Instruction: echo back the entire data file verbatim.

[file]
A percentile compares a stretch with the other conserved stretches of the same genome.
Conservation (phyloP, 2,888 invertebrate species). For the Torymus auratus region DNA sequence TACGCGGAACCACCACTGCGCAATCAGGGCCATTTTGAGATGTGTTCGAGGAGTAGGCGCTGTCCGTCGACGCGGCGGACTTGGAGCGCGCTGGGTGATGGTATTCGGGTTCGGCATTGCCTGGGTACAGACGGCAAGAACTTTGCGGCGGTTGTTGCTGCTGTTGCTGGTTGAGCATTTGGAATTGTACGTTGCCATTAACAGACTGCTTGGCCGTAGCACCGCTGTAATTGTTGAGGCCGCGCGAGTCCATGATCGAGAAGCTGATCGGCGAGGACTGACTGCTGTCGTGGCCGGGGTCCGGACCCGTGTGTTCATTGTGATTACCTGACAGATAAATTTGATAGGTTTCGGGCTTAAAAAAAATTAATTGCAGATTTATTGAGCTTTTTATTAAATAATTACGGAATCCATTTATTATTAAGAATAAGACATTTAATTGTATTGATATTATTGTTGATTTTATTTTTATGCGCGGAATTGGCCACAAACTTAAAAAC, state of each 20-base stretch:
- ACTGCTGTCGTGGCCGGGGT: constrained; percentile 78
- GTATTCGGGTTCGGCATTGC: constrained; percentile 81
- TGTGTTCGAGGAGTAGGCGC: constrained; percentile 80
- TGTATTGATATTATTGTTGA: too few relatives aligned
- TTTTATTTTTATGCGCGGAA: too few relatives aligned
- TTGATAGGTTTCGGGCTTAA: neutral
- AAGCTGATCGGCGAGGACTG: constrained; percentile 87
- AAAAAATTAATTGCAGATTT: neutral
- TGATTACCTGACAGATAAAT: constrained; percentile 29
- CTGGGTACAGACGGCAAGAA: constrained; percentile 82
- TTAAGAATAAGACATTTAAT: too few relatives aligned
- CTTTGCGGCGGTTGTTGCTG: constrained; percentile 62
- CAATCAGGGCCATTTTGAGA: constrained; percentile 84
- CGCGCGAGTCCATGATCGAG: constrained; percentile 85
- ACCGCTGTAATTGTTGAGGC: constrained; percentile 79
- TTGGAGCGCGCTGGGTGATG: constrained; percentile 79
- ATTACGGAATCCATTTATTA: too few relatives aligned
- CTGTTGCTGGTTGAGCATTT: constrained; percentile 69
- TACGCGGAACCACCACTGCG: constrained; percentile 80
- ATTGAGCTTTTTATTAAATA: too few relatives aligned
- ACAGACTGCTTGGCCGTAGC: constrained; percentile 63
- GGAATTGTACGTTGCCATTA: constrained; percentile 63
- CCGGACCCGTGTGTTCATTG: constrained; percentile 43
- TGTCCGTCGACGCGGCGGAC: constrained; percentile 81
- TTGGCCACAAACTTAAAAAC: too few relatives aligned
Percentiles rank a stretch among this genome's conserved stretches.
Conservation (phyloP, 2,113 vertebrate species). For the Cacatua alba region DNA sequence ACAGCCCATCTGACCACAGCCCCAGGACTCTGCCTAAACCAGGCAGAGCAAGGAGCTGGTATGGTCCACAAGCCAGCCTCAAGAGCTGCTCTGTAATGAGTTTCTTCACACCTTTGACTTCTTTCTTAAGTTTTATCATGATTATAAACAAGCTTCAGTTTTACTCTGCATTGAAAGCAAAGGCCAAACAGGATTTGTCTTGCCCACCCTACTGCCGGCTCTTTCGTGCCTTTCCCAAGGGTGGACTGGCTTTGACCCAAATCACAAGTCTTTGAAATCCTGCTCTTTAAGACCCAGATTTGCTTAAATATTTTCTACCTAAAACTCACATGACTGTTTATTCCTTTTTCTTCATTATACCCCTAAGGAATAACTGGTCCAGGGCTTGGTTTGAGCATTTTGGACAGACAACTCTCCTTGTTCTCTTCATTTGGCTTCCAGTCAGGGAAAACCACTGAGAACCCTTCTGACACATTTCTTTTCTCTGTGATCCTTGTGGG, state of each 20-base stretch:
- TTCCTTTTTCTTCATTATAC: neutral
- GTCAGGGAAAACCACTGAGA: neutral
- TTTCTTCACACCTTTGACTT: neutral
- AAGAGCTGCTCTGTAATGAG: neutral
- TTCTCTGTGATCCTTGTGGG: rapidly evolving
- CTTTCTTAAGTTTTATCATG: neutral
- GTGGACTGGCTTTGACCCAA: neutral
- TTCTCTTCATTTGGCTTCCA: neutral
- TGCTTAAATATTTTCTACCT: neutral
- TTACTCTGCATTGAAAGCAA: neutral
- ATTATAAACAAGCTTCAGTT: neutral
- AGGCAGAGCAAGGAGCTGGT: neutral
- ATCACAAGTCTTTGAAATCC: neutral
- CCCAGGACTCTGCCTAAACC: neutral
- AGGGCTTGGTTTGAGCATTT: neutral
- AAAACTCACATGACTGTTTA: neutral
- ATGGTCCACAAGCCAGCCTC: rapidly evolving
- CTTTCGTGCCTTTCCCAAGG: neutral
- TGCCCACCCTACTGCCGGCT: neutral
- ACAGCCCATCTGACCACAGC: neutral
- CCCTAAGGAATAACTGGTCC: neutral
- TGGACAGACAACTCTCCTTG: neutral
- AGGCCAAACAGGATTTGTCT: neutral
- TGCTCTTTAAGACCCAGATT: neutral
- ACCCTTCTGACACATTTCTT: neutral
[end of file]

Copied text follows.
A percentile compares a stretch with the other conserved stretches of the same genome.
Conservation (phyloP, 2,888 invertebrate species). For the Torymus auratus region DNA sequence TACGCGGAACCACCACTGCGCAATCAGGGCCATTTTGAGATGTGTTCGAGGAGTAGGCGCTGTCCGTCGACGCGGCGGACTTGGAGCGCGCTGGGTGATGGTATTCGGGTTCGGCATTGCCTGGGTACAGACGGCAAGAACTTTGCGGCGGTTGTTGCTGCTGTTGCTGGTTGAGCATTTGGAATTGTACGTTGCCATTAACAGACTGCTTGGCCGTAGCACCGCTGTAATTGTTGAGGCCGCGCGAGTCCATGATCGAGAAGCTGATCGGCGAGGACTGACTGCTGTCGTGGCCGGGGTCCGGACCCGTGTGTTCATTGTGATTACCTGACAGATAAATTTGATAGGTTTCGGGCTTAAAAAAAATTAATTGCAGATTTATTGAGCTTTTTATTAAATAATTACGGAATCCATTTATTATTAAGAATAAGACATTTAATTGTATTGATATTATTGTTGATTTTATTTTTATGCGCGGAATTGGCCACAAACTTAAAAAC, state of each 20-base stretch:
- ACTGCTGTCGTGGCCGGGGT: constrained; percentile 78
- GTATTCGGGTTCGGCATTGC: constrained; percentile 81
- TGTGTTCGAGGAGTAGGCGC: constrained; percentile 80
- TGTATTGATATTATTGTTGA: too few relatives aligned
- TTTTATTTTTATGCGCGGAA: too few relatives aligned
- TTGATAGGTTTCGGGCTTAA: neutral
- AAGCTGATCGGCGAGGACTG: constrained; percentile 87
- AAAAAATTAATTGCAGATTT: neutral
- TGATTACCTGACAGATAAAT: constrained; percentile 29
- CTGGGTACAGACGGCAAGAA: constrained; percentile 82
- TTAAGAATAAGACATTTAAT: too few relatives aligned
- CTTTGCGGCGGTTGTTGCTG: constrained; percentile 62
- CAATCAGGGCCATTTTGAGA: constrained; percentile 84
- CGCGCGAGTCCATGATCGAG: constrained; percentile 85
- ACCGCTGTAATTGTTGAGGC: constrained; percentile 79
- TTGGAGCGCGCTGGGTGATG: constrained; percentile 79
- ATTACGGAATCCATTTATTA: too few relatives aligned
- CTGTTGCTGGTTGAGCATTT: constrained; percentile 69
- TACGCGGAACCACCACTGCG: constrained; percentile 80
- ATTGAGCTTTTTATTAAATA: too few relatives aligned
- ACAGACTGCTTGGCCGTAGC: constrained; percentile 63
- GGAATTGTACGTTGCCATTA: constrained; percentile 63
- CCGGACCCGTGTGTTCATTG: constrained; percentile 43
- TGTCCGTCGACGCGGCGGAC: constrained; percentile 81
- TTGGCCACAAACTTAAAAAC: too few relatives aligned
Percentiles rank a stretch among this genome's conserved stretches.
Conservation (phyloP, 2,113 vertebrate species). For the Cacatua alba region DNA sequence ACAGCCCATCTGACCACAGCCCCAGGACTCTGCCTAAACCAGGCAGAGCAAGGAGCTGGTATGGTCCACAAGCCAGCCTCAAGAGCTGCTCTGTAATGAGTTTCTTCACACCTTTGACTTCTTTCTTAAGTTTTATCATGATTATAAACAAGCTTCAGTTTTACTCTGCATTGAAAGCAAAGGCCAAACAGGATTTGTCTTGCCCACCCTACTGCCGGCTCTTTCGTGCCTTTCCCAAGGGTGGACTGGCTTTGACCCAAATCACAAGTCTTTGAAATCCTGCTCTTTAAGACCCAGATTTGCTTAAATATTTTCTACCTAAAACTCACATGACTGTTTATTCCTTTTTCTTCATTATACCCCTAAGGAATAACTGGTCCAGGGCTTGGTTTGAGCATTTTGGACAGACAACTCTCCTTGTTCTCTTCATTTGGCTTCCAGTCAGGGAAAACCACTGAGAACCCTTCTGACACATTTCTTTTCTCTGTGATCCTTGTGGG, state of each 20-base stretch:
- TTCCTTTTTCTTCATTATAC: neutral
- GTCAGGGAAAACCACTGAGA: neutral
- TTTCTTCACACCTTTGACTT: neutral
- AAGAGCTGCTCTGTAATGAG: neutral
- TTCTCTGTGATCCTTGTGGG: rapidly evolving
- CTTTCTTAAGTTTTATCATG: neutral
- GTGGACTGGCTTTGACCCAA: neutral
- TTCTCTTCATTTGGCTTCCA: neutral
- TGCTTAAATATTTTCTACCT: neutral
- TTACTCTGCATTGAAAGCAA: neutral
- ATTATAAACAAGCTTCAGTT: neutral
- AGGCAGAGCAAGGAGCTGGT: neutral
- ATCACAAGTCTTTGAAATCC: neutral
- CCCAGGACTCTGCCTAAACC: neutral
- AGGGCTTGGTTTGAGCATTT: neutral
- AAAACTCACATGACTGTTTA: neutral
- ATGGTCCACAAGCCAGCCTC: rapidly evolving
- CTTTCGTGCCTTTCCCAAGG: neutral
- TGCCCACCCTACTGCCGGCT: neutral
- ACAGCCCATCTGACCACAGC: neutral
- CCCTAAGGAATAACTGGTCC: neutral
- TGGACAGACAACTCTCCTTG: neutral
- AGGCCAAACAGGATTTGTCT: neutral
- TGCTCTTTAAGACCCAGATT: neutral
- ACCCTTCTGACACATTTCTT: neutral